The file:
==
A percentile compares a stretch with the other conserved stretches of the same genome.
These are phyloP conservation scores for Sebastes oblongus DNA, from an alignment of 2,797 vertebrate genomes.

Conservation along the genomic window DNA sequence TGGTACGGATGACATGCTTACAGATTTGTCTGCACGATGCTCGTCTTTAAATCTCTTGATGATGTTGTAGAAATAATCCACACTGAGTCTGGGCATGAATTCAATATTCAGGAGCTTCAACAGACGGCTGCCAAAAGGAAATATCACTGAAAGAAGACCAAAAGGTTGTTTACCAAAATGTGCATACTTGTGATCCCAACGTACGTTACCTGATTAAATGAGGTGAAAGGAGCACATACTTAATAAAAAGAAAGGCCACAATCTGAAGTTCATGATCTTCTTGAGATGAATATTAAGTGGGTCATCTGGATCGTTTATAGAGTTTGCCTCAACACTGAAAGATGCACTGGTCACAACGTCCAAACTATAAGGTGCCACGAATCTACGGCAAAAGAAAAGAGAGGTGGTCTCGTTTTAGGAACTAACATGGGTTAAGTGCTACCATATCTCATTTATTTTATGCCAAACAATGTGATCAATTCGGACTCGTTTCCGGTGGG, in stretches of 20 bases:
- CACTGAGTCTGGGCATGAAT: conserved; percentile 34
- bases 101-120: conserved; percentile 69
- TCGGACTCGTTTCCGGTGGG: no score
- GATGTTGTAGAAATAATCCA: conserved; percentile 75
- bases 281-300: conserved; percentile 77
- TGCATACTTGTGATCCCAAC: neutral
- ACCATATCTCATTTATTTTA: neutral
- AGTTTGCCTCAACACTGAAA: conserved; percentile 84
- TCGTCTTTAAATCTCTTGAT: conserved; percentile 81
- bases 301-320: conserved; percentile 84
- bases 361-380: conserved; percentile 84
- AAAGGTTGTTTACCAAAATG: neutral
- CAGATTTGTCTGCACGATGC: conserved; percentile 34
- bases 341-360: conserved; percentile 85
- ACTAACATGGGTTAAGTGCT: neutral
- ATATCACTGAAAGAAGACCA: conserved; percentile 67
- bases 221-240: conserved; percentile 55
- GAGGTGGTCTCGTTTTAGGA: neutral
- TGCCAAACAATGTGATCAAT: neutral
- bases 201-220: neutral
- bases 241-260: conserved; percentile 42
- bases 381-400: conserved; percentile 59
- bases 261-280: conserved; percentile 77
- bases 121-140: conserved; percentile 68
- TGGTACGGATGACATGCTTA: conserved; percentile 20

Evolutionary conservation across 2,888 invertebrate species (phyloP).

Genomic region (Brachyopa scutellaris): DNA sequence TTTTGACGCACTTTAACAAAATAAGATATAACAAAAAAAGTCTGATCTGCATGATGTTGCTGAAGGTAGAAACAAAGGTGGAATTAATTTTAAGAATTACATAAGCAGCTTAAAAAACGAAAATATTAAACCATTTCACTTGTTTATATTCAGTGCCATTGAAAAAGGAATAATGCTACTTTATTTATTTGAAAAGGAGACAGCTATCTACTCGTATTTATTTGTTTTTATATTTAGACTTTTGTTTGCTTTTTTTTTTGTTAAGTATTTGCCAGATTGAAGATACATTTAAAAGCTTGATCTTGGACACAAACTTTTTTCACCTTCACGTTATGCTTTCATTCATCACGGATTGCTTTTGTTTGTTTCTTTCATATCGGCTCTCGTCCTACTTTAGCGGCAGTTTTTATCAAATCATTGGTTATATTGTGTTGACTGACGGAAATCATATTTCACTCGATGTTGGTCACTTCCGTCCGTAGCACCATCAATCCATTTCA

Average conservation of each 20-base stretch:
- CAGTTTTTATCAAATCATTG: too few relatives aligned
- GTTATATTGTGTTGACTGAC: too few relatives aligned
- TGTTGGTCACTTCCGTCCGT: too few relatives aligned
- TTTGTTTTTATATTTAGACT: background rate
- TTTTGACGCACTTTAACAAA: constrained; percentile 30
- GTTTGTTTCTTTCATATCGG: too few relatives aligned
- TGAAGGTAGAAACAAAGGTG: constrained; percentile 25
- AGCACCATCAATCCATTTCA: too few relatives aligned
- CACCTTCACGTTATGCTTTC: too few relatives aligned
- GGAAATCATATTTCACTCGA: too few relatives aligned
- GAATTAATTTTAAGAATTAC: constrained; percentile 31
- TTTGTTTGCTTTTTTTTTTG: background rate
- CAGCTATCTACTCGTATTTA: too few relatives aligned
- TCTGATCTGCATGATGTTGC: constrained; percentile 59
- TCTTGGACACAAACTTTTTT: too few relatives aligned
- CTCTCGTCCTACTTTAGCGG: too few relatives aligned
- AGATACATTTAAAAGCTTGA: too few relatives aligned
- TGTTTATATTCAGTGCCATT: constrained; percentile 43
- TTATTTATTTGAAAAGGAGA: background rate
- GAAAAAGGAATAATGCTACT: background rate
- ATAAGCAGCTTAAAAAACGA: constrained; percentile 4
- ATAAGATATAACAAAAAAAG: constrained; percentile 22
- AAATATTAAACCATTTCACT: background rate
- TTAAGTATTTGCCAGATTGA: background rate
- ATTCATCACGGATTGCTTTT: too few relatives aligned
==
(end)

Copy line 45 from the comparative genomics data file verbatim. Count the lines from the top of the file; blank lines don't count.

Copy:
- TCTGATCTGCATGATGTTGC: constrained; percentile 59